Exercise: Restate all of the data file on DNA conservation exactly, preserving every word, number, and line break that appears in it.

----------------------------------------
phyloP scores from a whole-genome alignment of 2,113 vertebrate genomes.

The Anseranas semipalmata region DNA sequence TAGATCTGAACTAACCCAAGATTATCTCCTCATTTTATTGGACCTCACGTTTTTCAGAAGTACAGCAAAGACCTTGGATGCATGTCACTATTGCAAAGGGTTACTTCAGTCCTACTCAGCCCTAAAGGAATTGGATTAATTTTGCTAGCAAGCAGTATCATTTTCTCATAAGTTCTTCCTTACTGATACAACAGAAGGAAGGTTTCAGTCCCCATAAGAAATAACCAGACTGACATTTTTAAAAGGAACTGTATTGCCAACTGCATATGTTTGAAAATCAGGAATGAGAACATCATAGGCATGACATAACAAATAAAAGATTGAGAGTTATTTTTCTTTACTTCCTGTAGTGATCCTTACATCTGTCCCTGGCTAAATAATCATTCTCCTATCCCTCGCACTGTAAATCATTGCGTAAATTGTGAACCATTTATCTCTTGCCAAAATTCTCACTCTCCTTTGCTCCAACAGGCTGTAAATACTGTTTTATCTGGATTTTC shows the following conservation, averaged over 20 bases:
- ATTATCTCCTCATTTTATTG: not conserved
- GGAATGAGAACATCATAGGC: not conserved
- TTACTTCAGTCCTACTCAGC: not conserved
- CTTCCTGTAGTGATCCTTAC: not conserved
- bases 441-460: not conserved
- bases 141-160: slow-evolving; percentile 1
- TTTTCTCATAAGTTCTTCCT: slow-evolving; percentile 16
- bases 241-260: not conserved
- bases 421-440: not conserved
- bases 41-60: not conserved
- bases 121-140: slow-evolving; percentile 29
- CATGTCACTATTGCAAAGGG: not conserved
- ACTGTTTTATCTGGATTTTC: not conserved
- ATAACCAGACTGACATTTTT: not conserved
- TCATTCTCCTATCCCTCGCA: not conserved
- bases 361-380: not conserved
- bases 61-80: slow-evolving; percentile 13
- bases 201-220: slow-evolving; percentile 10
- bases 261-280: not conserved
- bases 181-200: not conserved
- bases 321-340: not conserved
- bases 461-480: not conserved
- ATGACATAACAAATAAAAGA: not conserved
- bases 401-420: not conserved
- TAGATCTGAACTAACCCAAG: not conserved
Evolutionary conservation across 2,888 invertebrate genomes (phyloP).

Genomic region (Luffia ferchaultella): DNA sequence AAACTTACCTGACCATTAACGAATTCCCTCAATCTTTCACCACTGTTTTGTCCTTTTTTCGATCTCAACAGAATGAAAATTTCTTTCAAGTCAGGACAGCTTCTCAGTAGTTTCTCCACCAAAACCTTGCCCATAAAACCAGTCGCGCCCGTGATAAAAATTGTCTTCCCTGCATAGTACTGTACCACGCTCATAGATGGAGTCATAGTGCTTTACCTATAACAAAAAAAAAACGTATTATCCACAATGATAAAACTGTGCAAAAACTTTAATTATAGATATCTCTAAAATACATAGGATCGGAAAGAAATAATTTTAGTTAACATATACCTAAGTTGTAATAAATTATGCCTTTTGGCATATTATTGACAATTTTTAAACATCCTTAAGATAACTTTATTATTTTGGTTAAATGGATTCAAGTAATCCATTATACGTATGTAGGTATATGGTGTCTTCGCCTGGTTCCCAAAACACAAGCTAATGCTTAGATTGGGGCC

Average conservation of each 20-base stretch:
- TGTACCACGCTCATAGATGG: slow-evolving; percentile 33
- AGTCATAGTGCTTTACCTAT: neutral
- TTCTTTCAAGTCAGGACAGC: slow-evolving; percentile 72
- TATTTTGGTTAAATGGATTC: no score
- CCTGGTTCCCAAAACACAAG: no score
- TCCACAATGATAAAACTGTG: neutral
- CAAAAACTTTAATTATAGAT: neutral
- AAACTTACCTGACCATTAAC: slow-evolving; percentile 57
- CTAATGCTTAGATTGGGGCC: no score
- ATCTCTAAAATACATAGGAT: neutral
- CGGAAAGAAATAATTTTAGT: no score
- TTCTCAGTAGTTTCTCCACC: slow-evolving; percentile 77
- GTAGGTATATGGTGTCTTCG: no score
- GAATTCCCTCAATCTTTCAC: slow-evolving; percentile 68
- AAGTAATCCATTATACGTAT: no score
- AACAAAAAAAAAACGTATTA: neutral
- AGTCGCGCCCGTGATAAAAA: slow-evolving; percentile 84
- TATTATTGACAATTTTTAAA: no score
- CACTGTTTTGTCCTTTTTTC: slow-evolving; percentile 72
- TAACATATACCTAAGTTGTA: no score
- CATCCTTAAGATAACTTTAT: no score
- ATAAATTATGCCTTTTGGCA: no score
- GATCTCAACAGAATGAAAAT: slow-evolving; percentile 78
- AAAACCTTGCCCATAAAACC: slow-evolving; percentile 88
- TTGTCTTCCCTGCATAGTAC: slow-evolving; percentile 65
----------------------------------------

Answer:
phyloP scores from a whole-genome alignment of 2,113 vertebrate genomes.

The Anseranas semipalmata region DNA sequence TAGATCTGAACTAACCCAAGATTATCTCCTCATTTTATTGGACCTCACGTTTTTCAGAAGTACAGCAAAGACCTTGGATGCATGTCACTATTGCAAAGGGTTACTTCAGTCCTACTCAGCCCTAAAGGAATTGGATTAATTTTGCTAGCAAGCAGTATCATTTTCTCATAAGTTCTTCCTTACTGATACAACAGAAGGAAGGTTTCAGTCCCCATAAGAAATAACCAGACTGACATTTTTAAAAGGAACTGTATTGCCAACTGCATATGTTTGAAAATCAGGAATGAGAACATCATAGGCATGACATAACAAATAAAAGATTGAGAGTTATTTTTCTTTACTTCCTGTAGTGATCCTTACATCTGTCCCTGGCTAAATAATCATTCTCCTATCCCTCGCACTGTAAATCATTGCGTAAATTGTGAACCATTTATCTCTTGCCAAAATTCTCACTCTCCTTTGCTCCAACAGGCTGTAAATACTGTTTTATCTGGATTTTC shows the following conservation, averaged over 20 bases:
- ATTATCTCCTCATTTTATTG: not conserved
- GGAATGAGAACATCATAGGC: not conserved
- TTACTTCAGTCCTACTCAGC: not conserved
- CTTCCTGTAGTGATCCTTAC: not conserved
- bases 441-460: not conserved
- bases 141-160: slow-evolving; percentile 1
- TTTTCTCATAAGTTCTTCCT: slow-evolving; percentile 16
- bases 241-260: not conserved
- bases 421-440: not conserved
- bases 41-60: not conserved
- bases 121-140: slow-evolving; percentile 29
- CATGTCACTATTGCAAAGGG: not conserved
- ACTGTTTTATCTGGATTTTC: not conserved
- ATAACCAGACTGACATTTTT: not conserved
- TCATTCTCCTATCCCTCGCA: not conserved
- bases 361-380: not conserved
- bases 61-80: slow-evolving; percentile 13
- bases 201-220: slow-evolving; percentile 10
- bases 261-280: not conserved
- bases 181-200: not conserved
- bases 321-340: not conserved
- bases 461-480: not conserved
- ATGACATAACAAATAAAAGA: not conserved
- bases 401-420: not conserved
- TAGATCTGAACTAACCCAAG: not conserved
Evolutionary conservation across 2,888 invertebrate genomes (phyloP).

Genomic region (Luffia ferchaultella): DNA sequence AAACTTACCTGACCATTAACGAATTCCCTCAATCTTTCACCACTGTTTTGTCCTTTTTTCGATCTCAACAGAATGAAAATTTCTTTCAAGTCAGGACAGCTTCTCAGTAGTTTCTCCACCAAAACCTTGCCCATAAAACCAGTCGCGCCCGTGATAAAAATTGTCTTCCCTGCATAGTACTGTACCACGCTCATAGATGGAGTCATAGTGCTTTACCTATAACAAAAAAAAAACGTATTATCCACAATGATAAAACTGTGCAAAAACTTTAATTATAGATATCTCTAAAATACATAGGATCGGAAAGAAATAATTTTAGTTAACATATACCTAAGTTGTAATAAATTATGCCTTTTGGCATATTATTGACAATTTTTAAACATCCTTAAGATAACTTTATTATTTTGGTTAAATGGATTCAAGTAATCCATTATACGTATGTAGGTATATGGTGTCTTCGCCTGGTTCCCAAAACACAAGCTAATGCTTAGATTGGGGCC

Average conservation of each 20-base stretch:
- TGTACCACGCTCATAGATGG: slow-evolving; percentile 33
- AGTCATAGTGCTTTACCTAT: neutral
- TTCTTTCAAGTCAGGACAGC: slow-evolving; percentile 72
- TATTTTGGTTAAATGGATTC: no score
- CCTGGTTCCCAAAACACAAG: no score
- TCCACAATGATAAAACTGTG: neutral
- CAAAAACTTTAATTATAGAT: neutral
- AAACTTACCTGACCATTAAC: slow-evolving; percentile 57
- CTAATGCTTAGATTGGGGCC: no score
- ATCTCTAAAATACATAGGAT: neutral
- CGGAAAGAAATAATTTTAGT: no score
- TTCTCAGTAGTTTCTCCACC: slow-evolving; percentile 77
- GTAGGTATATGGTGTCTTCG: no score
- GAATTCCCTCAATCTTTCAC: slow-evolving; percentile 68
- AAGTAATCCATTATACGTAT: no score
- AACAAAAAAAAAACGTATTA: neutral
- AGTCGCGCCCGTGATAAAAA: slow-evolving; percentile 84
- TATTATTGACAATTTTTAAA: no score
- CACTGTTTTGTCCTTTTTTC: slow-evolving; percentile 72
- TAACATATACCTAAGTTGTA: no score
- CATCCTTAAGATAACTTTAT: no score
- ATAAATTATGCCTTTTGGCA: no score
- GATCTCAACAGAATGAAAAT: slow-evolving; percentile 78
- AAAACCTTGCCCATAAAACC: slow-evolving; percentile 88
- TTGTCTTCCCTGCATAGTAC: slow-evolving; percentile 65